gammadelta intraepithelial T lymphocytes (IEL) represent a major T cell population within the intestine of unclear functional relevance. The role of intestinal gammadelta IEL was evaluated in the dextran sodium sulfate (DSS) induced mouse colitis model system. Large numbers of gammadelta T cells, but not alphabeta T cells, were localized at sites of DSS-induced epithelial cell damage. gammadelta IEL in DSS treated mice expressed keratinocyte growth factor (KGF), a potent intestinal epithelial cell mitogen. gammadelta cell-deficient mice (TCRdelta(-/-)) and KGF-deficient mice (KGF(-/-)), but not alphabeta cell-deficient mice (TCRalpha(-/-)), were more prone than wild-type mice to DSS-induced mucosal injury and demonstrated delayed tissue repair after termination of DSS treatment. Termination of DSS treatment resulted in vigorous epithelial cell proliferation in wild-type mice but not in TCRdelta(-/-) mice or KGF(-/-) mice. These results suggest that gammadelta IEL help preserve the integrity of damaged epithelial surfaces by providing the localized delivery of an epithelial cell growth factor.
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              Alpha-lipoic acid attenuates LPS-induced inflammatory responses by activating the phosphoinositide 3-kinase/Akt signaling pathway.

              The phosphoinositide 3-kinase (PI3K)/protein kinase B (Akt) signaling pathway was recently shown to negatively regulate LPS-induced acute inflammatory responses. We previously observed that the metabolic thiol antioxidant alpha-lipoic acid (LA) inhibits LPS-induced expression of cellular adhesion molecules and adherence of monocytes to human aortic endothelial cells. Here we investigated the mechanism by which LA attenuates LPS-induced monocyte activation in vitro and acute inflammatory responses in vivo. Incubation of human monocytic THP-1 cells with LA induced phosphorylation of Akt in a time- and dose-dependent manner. In cells pretreated with LA followed by LPS, Akt phosphorylation was elevated initially and further increased during incubation with LPS. This LA-dependent increase in Akt phosphorylation was accompanied by inhibition of LPS-induced NF-kappaB DNA binding activity and up-regulation of TNFalpha and monocyte chemoattractant protein 1. Lipoic acid-dependent Akt phosphorylation and inhibition of NF-kappaB activity were abolished by the PI3K inhibitors LY294002 and wortmannin. Furthermore, LA treatment of LPS-exposed C57BL/6N mice strongly enhanced phosphorylation of Akt and glycogen synthase kinase 3beta in blood cells; inhibited the LPS-induced increase in serum concentrations and/or tissue expression of adhesion molecules, monocyte chemoattractant protein 1, and TNFalpha; and attenuated NF-kappaB activation in lung, heart, and aorta. Lipoic acid also improved survival of endotoxemic mice. All of these antiinflammatory effects of LA were abolished by treatment of the animals with wortmannin. We conclude that LA inhibits LPS-induced monocyte activation and acute inflammatory responses in vitro and in vivo by activating the PI3K/Akt pathway. Lipoic acid may be useful in the prevention of sepsis and inflammatory vascular diseases.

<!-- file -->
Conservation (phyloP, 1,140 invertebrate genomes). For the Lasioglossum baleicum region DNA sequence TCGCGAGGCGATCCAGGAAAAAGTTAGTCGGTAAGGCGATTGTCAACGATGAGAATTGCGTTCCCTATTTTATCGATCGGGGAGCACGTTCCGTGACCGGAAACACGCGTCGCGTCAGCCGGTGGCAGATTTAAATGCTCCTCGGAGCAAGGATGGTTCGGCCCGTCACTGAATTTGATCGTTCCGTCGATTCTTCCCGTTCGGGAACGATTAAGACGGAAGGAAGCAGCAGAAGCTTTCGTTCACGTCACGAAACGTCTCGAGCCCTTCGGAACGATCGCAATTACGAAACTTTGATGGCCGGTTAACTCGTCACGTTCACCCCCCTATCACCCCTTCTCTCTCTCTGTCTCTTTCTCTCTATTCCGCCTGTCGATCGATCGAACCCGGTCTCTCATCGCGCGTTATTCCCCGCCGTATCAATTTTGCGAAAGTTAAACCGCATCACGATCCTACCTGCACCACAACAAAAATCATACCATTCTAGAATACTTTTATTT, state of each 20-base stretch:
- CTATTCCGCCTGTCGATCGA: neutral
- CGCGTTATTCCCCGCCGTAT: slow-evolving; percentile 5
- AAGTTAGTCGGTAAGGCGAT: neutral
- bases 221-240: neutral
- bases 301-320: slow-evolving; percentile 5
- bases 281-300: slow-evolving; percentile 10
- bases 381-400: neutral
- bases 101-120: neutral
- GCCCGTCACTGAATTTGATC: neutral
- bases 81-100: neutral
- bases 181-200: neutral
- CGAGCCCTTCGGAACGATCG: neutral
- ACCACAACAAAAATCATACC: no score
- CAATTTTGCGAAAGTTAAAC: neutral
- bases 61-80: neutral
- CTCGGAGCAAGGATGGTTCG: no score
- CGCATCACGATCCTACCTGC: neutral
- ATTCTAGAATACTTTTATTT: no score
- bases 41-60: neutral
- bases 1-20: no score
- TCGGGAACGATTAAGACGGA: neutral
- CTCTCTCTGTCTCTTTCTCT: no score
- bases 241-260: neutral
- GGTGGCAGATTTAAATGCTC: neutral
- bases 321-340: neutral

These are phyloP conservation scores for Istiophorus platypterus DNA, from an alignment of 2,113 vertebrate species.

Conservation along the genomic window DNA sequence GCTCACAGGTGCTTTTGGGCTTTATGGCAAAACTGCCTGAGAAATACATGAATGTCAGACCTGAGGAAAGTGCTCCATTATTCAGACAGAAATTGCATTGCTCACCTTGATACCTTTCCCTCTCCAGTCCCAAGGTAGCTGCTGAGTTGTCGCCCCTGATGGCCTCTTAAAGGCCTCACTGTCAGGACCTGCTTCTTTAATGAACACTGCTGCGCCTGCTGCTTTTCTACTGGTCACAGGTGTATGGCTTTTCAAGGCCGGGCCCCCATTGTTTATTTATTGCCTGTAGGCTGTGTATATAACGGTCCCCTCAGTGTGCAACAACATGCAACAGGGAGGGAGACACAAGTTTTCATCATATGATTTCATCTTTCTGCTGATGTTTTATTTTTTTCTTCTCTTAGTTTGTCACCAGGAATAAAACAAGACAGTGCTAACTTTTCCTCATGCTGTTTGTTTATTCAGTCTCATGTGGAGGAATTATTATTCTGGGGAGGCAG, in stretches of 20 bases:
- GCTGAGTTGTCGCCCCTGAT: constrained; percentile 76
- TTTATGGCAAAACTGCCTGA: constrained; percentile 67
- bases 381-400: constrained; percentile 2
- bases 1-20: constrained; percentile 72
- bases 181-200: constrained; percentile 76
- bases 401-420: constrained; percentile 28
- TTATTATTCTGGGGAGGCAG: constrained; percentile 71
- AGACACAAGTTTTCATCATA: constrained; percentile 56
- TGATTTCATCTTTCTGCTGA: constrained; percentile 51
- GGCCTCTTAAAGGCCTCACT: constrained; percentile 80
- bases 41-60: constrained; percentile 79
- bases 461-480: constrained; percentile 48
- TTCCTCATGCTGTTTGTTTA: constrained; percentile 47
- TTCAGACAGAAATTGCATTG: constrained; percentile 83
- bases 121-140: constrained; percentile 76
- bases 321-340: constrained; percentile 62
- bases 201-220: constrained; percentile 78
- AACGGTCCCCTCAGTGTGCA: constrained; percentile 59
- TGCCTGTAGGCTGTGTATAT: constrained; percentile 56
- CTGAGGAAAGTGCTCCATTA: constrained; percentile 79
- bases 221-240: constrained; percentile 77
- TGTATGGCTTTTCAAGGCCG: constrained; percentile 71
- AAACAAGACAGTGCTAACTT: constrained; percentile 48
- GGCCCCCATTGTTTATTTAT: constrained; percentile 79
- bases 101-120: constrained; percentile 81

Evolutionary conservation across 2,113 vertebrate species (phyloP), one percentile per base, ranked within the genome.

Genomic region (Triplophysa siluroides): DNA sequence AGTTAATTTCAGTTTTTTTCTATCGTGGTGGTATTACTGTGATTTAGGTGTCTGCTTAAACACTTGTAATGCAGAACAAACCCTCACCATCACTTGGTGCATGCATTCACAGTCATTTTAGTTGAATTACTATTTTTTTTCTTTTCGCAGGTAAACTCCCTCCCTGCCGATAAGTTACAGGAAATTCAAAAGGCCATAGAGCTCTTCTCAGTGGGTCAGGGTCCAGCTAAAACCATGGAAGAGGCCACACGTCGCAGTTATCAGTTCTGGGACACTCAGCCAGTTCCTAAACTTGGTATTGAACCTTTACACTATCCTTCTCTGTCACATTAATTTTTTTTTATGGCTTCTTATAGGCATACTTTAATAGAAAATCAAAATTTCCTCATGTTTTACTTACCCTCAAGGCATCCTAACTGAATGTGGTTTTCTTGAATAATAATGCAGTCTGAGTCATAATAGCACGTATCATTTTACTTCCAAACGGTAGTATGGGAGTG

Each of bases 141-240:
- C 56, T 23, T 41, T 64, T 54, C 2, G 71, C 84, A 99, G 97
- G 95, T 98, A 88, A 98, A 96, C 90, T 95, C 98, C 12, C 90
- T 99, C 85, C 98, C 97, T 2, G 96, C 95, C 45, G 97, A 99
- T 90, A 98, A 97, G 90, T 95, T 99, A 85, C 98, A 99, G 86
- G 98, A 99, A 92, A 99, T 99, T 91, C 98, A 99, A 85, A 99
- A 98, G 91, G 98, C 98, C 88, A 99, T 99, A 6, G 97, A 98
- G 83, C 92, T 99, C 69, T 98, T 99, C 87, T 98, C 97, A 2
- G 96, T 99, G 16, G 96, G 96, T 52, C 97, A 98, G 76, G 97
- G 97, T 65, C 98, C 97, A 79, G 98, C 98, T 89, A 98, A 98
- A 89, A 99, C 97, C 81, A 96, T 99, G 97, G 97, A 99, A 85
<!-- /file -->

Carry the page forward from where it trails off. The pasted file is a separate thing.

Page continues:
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                Author and article information

                Journal
                Drug Des Devel Ther
                Drug Des Devel Ther
                DDDT
                dddt
                Drug Design, Development and Therapy
                Dove
                1177-8881
                16 January 2020
                2020
                : 14
                : 217-231
                Affiliations
                [1 ]Department of Nutrition, Beijing Chao-Yang Hospital, Capital Medical University , Beijing, People’s Republic of China
                Author notes
                Correspondence: Kai Jia Department of Nutrition, Beijing Chao-Yang Hospital , No. 8 Gongti South Road, Chaoyang District, Beijing100020, People’s Republic of ChinaTel +86-85231275Fax +86-10-83911276 Email kaijiamyemail@sina.com
                [*]

                These authors contributed equally to this work

                Article
                227651
                10.2147/DDDT.S227651
                6970615
                © 2020 Jia et al.

                This work is published and licensed by Dove Medical Press Limited. The full terms of this license are available at https://www.dovepress.com/terms.php and incorporate the Creative Commons Attribution – Non Commercial (unported, v3.0) License ( http://creativecommons.org/licenses/by-nc/3.0/). By accessing the work you hereby accept the Terms. Non-commercial uses of the work are permitted without any further permission from Dove Medical Press Limited, provided the work is properly attributed. For permission for commercial use of this work, please see paragraphs 4.2 and 5 of our Terms ( https://www.dovepress.com/terms.php).

                Page count
                Figures: 8, Tables: 3, References: 43, Pages: 15
                Categories
                Original Research